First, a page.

When it comes to losing weight, there are a lot of misconceptions and myths out there. Not only can believing them derail your diet efforts, it can also mess with your health. This is why in this post I want to debunk the most common ones.
This is to make sure you don’t ever fall for false advice or false gurus again and can shed pounds safely and smartly. Keep in mind that there are many variations of the myths I’m about to debunk, but once you know the most common ones this variation will be easy to spot.
Myth #1: Fat loss spot reduction
Spot reduction refers to the attempt to remove subcutaneous body fat stores from specific areas of your body by doing exercises that target these areas. For example, someone who has a lot of fat stored on their sides above the hips could try to use different ab exercises to burn those fat cells. Unfortunately, fat loss reality is a little different.
Performing those exercises may grow the muscles responsible for those movements, but they have little to no impact on the fat stored there, let alone can they directly burn it.
Fat loss will always happen over the entire body and cannot be localized. Now of course genetics and hormones will also have an impact on this. Men tend to have more fat in the upper body, especially in the abdominal region, whereas women tend to store their fat in their hips, butt, thighs, and lower abdomen.
So next time someone tries to sell you their ab workout to lose belly fat keep in mind that when the body burns fat stores, it does not use the stores closest to the muscles being flexed. Instead, fat from your entire body is burned. Training a certain muscle group may be valuable exercise — but don’t expect it to spot reduce fat.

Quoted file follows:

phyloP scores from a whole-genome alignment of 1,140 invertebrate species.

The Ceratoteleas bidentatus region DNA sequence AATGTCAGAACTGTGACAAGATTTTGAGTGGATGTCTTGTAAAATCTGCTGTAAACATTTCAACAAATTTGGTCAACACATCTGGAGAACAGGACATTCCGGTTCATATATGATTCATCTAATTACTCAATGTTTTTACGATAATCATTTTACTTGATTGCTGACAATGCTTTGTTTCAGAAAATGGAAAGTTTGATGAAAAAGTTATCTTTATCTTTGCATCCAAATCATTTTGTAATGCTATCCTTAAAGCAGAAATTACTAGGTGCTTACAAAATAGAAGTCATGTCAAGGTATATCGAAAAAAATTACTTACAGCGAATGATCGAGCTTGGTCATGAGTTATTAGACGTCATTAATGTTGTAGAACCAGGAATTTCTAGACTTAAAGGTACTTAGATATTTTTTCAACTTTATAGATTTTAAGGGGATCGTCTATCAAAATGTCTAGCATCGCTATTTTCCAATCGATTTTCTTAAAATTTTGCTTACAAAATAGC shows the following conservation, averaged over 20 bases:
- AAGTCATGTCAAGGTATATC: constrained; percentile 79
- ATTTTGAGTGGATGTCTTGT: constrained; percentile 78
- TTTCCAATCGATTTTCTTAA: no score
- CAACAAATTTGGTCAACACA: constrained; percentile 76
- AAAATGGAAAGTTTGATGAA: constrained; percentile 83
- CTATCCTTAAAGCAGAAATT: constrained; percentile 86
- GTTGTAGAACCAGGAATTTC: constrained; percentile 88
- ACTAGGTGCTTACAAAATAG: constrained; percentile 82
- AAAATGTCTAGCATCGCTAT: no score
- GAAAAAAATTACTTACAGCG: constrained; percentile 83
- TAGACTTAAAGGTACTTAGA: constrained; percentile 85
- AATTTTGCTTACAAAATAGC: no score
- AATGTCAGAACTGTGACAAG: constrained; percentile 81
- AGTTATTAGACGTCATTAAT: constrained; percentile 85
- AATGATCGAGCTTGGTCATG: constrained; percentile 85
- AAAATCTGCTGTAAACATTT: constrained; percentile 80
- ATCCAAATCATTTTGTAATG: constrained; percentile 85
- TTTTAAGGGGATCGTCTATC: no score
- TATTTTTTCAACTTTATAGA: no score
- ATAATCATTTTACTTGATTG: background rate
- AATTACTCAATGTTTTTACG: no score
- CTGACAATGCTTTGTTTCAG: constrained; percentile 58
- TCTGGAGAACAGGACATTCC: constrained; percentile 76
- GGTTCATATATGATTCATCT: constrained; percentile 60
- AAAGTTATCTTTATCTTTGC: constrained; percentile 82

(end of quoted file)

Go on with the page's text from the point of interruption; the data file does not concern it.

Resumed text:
Myth #2: Detoxing will help you lose weight
Detoxes are short-term diets that usually focus on juices or other fruits and vegetable-based products, while restricting generally less healthy foods or drinks like coffee and soda. This is usually done to flush out any harmful toxins in your system.
Now, the idea behind detoxing and cleanses is good. Our bodies are often exposed to a high amount of toxic substances, and some of them can accumulate in the body. However, there is no evidence that a short “cleanse” or “detox diet” can help reduce this damage and get rid of the toxins. Why?
Because changes to your overall health require long-term changes to your diet and exercise regimen and not just a week of drinking some trendy detox lemonade. In fact, drastically changing your diet can deprive the body of adequate calories and nutrition and make things worse in the long run.
This then applies not only to your health but also to your weight loss efforts. If you severely restrict your daily calories and create a starvation diet what you will be losing over the first few days is mostly water and glycogen. You will gain all this weight back once you start eating normally again.
Also, large calorie restriction can cause you to lose muscle, which is not what you want. Your goal should always be to lose fat, not muscle, which is basically impossible when lowering your calorie intake too much.
lastly, the longer you starve your body, the weaker you will feel. Your energy levels will go down, you are more likely to struggle with hunger and even depression. So instead of doing regular detoxes, make long term changes to your overall diet and lifestyle.
Myth #3: Carbs make you fat
Telling people carbs are bad is one of the most common adivces false fitness gurus will give you while at the same time trying to sell you their special diet. Generalizing about carbs seems to get more popular by the year. Usually they will tell you that consuming carbs will lead to an increase in insulin which then leads to more fat storage. So is there any scientific evidence to support this claim.
While there is some evidence that carbs cause insulin insensitivity, this is pretty much only the case for people with pre-diabetes that are at the same time overeating simple high sugar carbs. So yes, if you don’t exercise and your diet consists mostly of candy bars and chocolate then such carbs will negatively affect your health and weight.